As Alex and Michèle, the lovers of the title, Lavant and Binoche have what might be called a meet-ugly. As he stumbles down the middle of a mostly empty street at night, the homeless Alex finally passes out from his standard cocktail of liquor and downers. When Michèle, a bedraggled painter with one eye covered and her vision failing in the other, comes upon Alex, a bus has just run over his ankle, and she assumes he’s dead. Theirs isn’t exactly a love story for the ages, but this peculiar encounter leads to a more substantial relationship, at least in part because they immediately become co-dependent. Alex takes Michèle back to the Pont-Neuf bridge, which he and a cranky older gentleman (Klaus-Michael Grüber) have converted into a personal sanctuary while it remains closed for construction. They sleep in Alex’s filth-lined encampment, making do on the tips he gets as a fire-breathing street performer—an occupation that speaks to his coarse looks and yen for self-immolation.
Alex falls hard for Michèle, but along with love comes the more selfish impulse of possessiveness. Michèle’s deteriorating eyesight naturally draws her closer to him, so when he discovers that a surgery exists to cure her rare condition, he keeps that information to himself. Turns out that Michèle has a past, too, and people desperately looking for her; when Alex sees posters all over the city with her picture on them, he goes on a personal campaign to tear up or set fire to every one. At the same time, there’s no evidence that Michèle feels remotely the same way about him; on the contrary, when the sound of her ex-boyfriend’s cello reverberates through the subway system, she dashes madly through the tunnels to find him. She’s lost in near-darkness, and Alex is determined to keep her from seeing the light.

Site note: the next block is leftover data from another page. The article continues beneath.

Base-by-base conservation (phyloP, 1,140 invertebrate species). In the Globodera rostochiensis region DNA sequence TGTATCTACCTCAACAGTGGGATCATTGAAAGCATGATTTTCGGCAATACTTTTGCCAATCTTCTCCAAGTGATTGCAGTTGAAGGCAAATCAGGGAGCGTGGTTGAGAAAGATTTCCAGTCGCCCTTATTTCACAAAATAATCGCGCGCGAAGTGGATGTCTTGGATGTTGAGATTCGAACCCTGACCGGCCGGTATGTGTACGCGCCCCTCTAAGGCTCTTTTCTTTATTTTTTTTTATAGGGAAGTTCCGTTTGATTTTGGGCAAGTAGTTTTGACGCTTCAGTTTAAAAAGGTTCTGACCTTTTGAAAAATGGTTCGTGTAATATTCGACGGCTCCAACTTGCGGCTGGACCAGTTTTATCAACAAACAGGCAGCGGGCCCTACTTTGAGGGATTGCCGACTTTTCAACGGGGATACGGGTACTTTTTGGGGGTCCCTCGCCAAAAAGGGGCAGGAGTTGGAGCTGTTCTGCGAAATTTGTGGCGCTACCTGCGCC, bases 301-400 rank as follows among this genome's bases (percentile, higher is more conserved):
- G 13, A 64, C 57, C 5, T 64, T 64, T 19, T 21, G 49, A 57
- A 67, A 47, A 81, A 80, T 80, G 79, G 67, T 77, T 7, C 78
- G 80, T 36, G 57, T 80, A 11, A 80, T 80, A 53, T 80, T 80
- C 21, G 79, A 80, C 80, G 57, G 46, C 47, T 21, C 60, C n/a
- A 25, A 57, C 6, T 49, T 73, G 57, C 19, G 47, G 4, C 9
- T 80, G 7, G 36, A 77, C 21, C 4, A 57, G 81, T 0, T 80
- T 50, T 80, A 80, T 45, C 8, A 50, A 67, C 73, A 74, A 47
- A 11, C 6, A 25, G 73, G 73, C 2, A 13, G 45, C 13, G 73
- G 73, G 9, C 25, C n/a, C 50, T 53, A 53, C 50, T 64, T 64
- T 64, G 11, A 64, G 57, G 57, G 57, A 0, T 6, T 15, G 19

The money sequence in The Lovers On The Bridge—its reason for existence, really—is a ridiculously extravagant (and extravagantly ridiculous) setpiece that’s done in the same romantic spirit of the “Modern Love” spaz-out in Mauvais Sang, but at a hundred times the scale. Carax recreates the bicentennial Bastille Day celebration as an ecstatic, spontaneous outburst of passion, as Alex and Michèle drunkenly cavort in front of fireworks and firecrackers, with music from Iggy Pop to Public Enemy to Johann Strauss piped in from some magical jukebox in the sky. Carax doesn’t bother labeling the sequence as fantasy, instead allowing it to build upon itself and slip organically from common revelry to out-and-out surrealism. One minute, Alex and Michèle are dancing manically across the Pont-Neuf; the next, Alex is behind the wheel of a speedboat with Michèle behind him on one water ski, sparks shooting out in her wake.
The only problem with the Bastille Day climax is that it arrives less than halfway through the movie, and as a rule, no scene featuring Denis Lavant’s bizarre interpretive dance moves can possibly be topped. (Credit Claire Denis for putting hers at the very end of Beau Travail.) But the long hangover that follows has its fascinations, too, because as this relationship comes crashing back down to earth, reality naturally imposes itself again. That means more manifestations of Alex’s unhealthy possessiveness, and Michèle reconciling herself to the fact that his intense devotion is all she has left. (“When it all goes black soon,” she tells him with a mix of affection and regret, “you’ll be the last image in my head forever.”) As spectacle, The Lovers On The Bridge doesn’t have anywhere to go after the first hour—though a couple of sequences, especially one where Alex sets the posters in a subway tunnel ablaze, are quite striking—but it does grow into a more complicated love story, one that’s still edgy, but a touch more grounded and real.
That’s the thing about crazy love: It either flames out, or it becomes less crazy. The Alex and Michèle that meet again on the reconstructed Pont-Neuf bridge in the snow, now choked with cars and foot traffic, have watched their private refuge go public again. Alex is still pathologically possessive—in fact, he nearly sinks them both in a watery grave—but they share a level of intimacy that they didn’t have before. (The depth of their relationship becomes clearest in the final minutes, via a direct homage to Jean Vigo’s classic L’Atalante.) The city that they know will always be the quiet, nocturnal one that deposited them on the Pont-Neuf, and the improbable ending finds them back in their own little world, as Paris sleeps.
Next week: Slacker
September 10 & 17: Toronto Film Festival (no column)
September 24: Napoleon Dynamite
November 1: Nicolas Winding Refn’s Pusher trilogy